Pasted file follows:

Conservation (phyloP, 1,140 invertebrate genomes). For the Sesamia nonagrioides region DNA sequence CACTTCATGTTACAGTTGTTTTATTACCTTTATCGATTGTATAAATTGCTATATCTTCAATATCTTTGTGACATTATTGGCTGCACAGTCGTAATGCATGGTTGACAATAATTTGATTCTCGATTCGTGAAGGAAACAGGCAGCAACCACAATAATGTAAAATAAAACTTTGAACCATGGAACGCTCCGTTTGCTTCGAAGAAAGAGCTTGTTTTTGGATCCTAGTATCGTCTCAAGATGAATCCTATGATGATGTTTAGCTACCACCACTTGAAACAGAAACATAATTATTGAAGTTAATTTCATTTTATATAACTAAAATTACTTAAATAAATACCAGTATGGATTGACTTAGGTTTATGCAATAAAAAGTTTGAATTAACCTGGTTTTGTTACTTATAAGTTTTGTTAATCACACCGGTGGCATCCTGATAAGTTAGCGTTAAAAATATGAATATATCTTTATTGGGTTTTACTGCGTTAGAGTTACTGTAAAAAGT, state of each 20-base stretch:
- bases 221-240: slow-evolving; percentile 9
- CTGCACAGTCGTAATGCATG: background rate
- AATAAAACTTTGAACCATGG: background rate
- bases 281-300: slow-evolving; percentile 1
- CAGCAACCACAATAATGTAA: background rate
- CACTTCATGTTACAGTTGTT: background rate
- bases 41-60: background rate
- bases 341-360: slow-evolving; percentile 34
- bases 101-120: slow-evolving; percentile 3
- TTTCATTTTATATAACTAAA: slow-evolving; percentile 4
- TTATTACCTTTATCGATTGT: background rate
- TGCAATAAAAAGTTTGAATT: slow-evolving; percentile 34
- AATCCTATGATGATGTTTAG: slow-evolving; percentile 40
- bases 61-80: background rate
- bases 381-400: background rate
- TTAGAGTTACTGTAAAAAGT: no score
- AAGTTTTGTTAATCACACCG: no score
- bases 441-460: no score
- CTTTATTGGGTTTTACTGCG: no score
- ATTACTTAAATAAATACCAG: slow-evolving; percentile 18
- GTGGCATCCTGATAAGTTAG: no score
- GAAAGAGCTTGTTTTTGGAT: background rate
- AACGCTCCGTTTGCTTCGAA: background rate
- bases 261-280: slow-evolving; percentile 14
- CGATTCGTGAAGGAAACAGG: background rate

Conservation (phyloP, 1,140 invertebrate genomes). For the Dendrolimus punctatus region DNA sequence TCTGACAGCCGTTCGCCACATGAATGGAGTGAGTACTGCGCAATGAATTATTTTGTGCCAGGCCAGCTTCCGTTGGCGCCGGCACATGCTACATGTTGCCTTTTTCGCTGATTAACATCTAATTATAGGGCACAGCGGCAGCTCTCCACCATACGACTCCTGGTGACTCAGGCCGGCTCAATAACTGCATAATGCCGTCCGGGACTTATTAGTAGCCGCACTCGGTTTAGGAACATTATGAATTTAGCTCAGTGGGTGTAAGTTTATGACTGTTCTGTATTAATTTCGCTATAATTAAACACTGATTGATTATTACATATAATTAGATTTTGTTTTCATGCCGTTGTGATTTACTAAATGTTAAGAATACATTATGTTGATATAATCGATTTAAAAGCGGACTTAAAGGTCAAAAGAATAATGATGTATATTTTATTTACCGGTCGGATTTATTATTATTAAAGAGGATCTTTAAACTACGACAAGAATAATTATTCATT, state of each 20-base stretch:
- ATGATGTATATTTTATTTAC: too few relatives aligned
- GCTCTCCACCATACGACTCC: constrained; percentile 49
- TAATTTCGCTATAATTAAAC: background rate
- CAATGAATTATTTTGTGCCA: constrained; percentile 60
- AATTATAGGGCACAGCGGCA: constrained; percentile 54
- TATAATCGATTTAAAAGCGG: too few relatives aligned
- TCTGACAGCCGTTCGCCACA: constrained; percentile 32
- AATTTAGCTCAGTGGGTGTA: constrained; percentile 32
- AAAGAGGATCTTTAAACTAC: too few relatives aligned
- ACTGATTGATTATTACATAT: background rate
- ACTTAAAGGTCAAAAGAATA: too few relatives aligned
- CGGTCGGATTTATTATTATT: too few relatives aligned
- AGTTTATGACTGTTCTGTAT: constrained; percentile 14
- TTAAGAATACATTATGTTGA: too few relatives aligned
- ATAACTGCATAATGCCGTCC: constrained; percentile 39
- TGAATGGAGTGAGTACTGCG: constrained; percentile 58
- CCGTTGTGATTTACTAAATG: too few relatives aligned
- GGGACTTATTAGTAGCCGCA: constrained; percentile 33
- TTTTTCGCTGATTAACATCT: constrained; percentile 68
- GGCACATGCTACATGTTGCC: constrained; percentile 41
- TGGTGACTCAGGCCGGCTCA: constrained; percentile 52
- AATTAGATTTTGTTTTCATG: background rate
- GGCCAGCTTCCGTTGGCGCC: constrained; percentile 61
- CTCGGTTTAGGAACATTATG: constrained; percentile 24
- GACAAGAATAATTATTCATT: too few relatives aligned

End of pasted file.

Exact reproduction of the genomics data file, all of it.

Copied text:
Conservation (phyloP, 1,140 invertebrate genomes). For the Sesamia nonagrioides region DNA sequence CACTTCATGTTACAGTTGTTTTATTACCTTTATCGATTGTATAAATTGCTATATCTTCAATATCTTTGTGACATTATTGGCTGCACAGTCGTAATGCATGGTTGACAATAATTTGATTCTCGATTCGTGAAGGAAACAGGCAGCAACCACAATAATGTAAAATAAAACTTTGAACCATGGAACGCTCCGTTTGCTTCGAAGAAAGAGCTTGTTTTTGGATCCTAGTATCGTCTCAAGATGAATCCTATGATGATGTTTAGCTACCACCACTTGAAACAGAAACATAATTATTGAAGTTAATTTCATTTTATATAACTAAAATTACTTAAATAAATACCAGTATGGATTGACTTAGGTTTATGCAATAAAAAGTTTGAATTAACCTGGTTTTGTTACTTATAAGTTTTGTTAATCACACCGGTGGCATCCTGATAAGTTAGCGTTAAAAATATGAATATATCTTTATTGGGTTTTACTGCGTTAGAGTTACTGTAAAAAGT, state of each 20-base stretch:
- bases 221-240: slow-evolving; percentile 9
- CTGCACAGTCGTAATGCATG: background rate
- AATAAAACTTTGAACCATGG: background rate
- bases 281-300: slow-evolving; percentile 1
- CAGCAACCACAATAATGTAA: background rate
- CACTTCATGTTACAGTTGTT: background rate
- bases 41-60: background rate
- bases 341-360: slow-evolving; percentile 34
- bases 101-120: slow-evolving; percentile 3
- TTTCATTTTATATAACTAAA: slow-evolving; percentile 4
- TTATTACCTTTATCGATTGT: background rate
- TGCAATAAAAAGTTTGAATT: slow-evolving; percentile 34
- AATCCTATGATGATGTTTAG: slow-evolving; percentile 40
- bases 61-80: background rate
- bases 381-400: background rate
- TTAGAGTTACTGTAAAAAGT: no score
- AAGTTTTGTTAATCACACCG: no score
- bases 441-460: no score
- CTTTATTGGGTTTTACTGCG: no score
- ATTACTTAAATAAATACCAG: slow-evolving; percentile 18
- GTGGCATCCTGATAAGTTAG: no score
- GAAAGAGCTTGTTTTTGGAT: background rate
- AACGCTCCGTTTGCTTCGAA: background rate
- bases 261-280: slow-evolving; percentile 14
- CGATTCGTGAAGGAAACAGG: background rate

Conservation (phyloP, 1,140 invertebrate genomes). For the Dendrolimus punctatus region DNA sequence TCTGACAGCCGTTCGCCACATGAATGGAGTGAGTACTGCGCAATGAATTATTTTGTGCCAGGCCAGCTTCCGTTGGCGCCGGCACATGCTACATGTTGCCTTTTTCGCTGATTAACATCTAATTATAGGGCACAGCGGCAGCTCTCCACCATACGACTCCTGGTGACTCAGGCCGGCTCAATAACTGCATAATGCCGTCCGGGACTTATTAGTAGCCGCACTCGGTTTAGGAACATTATGAATTTAGCTCAGTGGGTGTAAGTTTATGACTGTTCTGTATTAATTTCGCTATAATTAAACACTGATTGATTATTACATATAATTAGATTTTGTTTTCATGCCGTTGTGATTTACTAAATGTTAAGAATACATTATGTTGATATAATCGATTTAAAAGCGGACTTAAAGGTCAAAAGAATAATGATGTATATTTTATTTACCGGTCGGATTTATTATTATTAAAGAGGATCTTTAAACTACGACAAGAATAATTATTCATT, state of each 20-base stretch:
- ATGATGTATATTTTATTTAC: too few relatives aligned
- GCTCTCCACCATACGACTCC: constrained; percentile 49
- TAATTTCGCTATAATTAAAC: background rate
- CAATGAATTATTTTGTGCCA: constrained; percentile 60
- AATTATAGGGCACAGCGGCA: constrained; percentile 54
- TATAATCGATTTAAAAGCGG: too few relatives aligned
- TCTGACAGCCGTTCGCCACA: constrained; percentile 32
- AATTTAGCTCAGTGGGTGTA: constrained; percentile 32
- AAAGAGGATCTTTAAACTAC: too few relatives aligned
- ACTGATTGATTATTACATAT: background rate
- ACTTAAAGGTCAAAAGAATA: too few relatives aligned
- CGGTCGGATTTATTATTATT: too few relatives aligned
- AGTTTATGACTGTTCTGTAT: constrained; percentile 14
- TTAAGAATACATTATGTTGA: too few relatives aligned
- ATAACTGCATAATGCCGTCC: constrained; percentile 39
- TGAATGGAGTGAGTACTGCG: constrained; percentile 58
- CCGTTGTGATTTACTAAATG: too few relatives aligned
- GGGACTTATTAGTAGCCGCA: constrained; percentile 33
- TTTTTCGCTGATTAACATCT: constrained; percentile 68
- GGCACATGCTACATGTTGCC: constrained; percentile 41
- TGGTGACTCAGGCCGGCTCA: constrained; percentile 52
- AATTAGATTTTGTTTTCATG: background rate
- GGCCAGCTTCCGTTGGCGCC: constrained; percentile 61
- CTCGGTTTAGGAACATTATG: constrained; percentile 24
- GACAAGAATAATTATTCATT: too few relatives aligned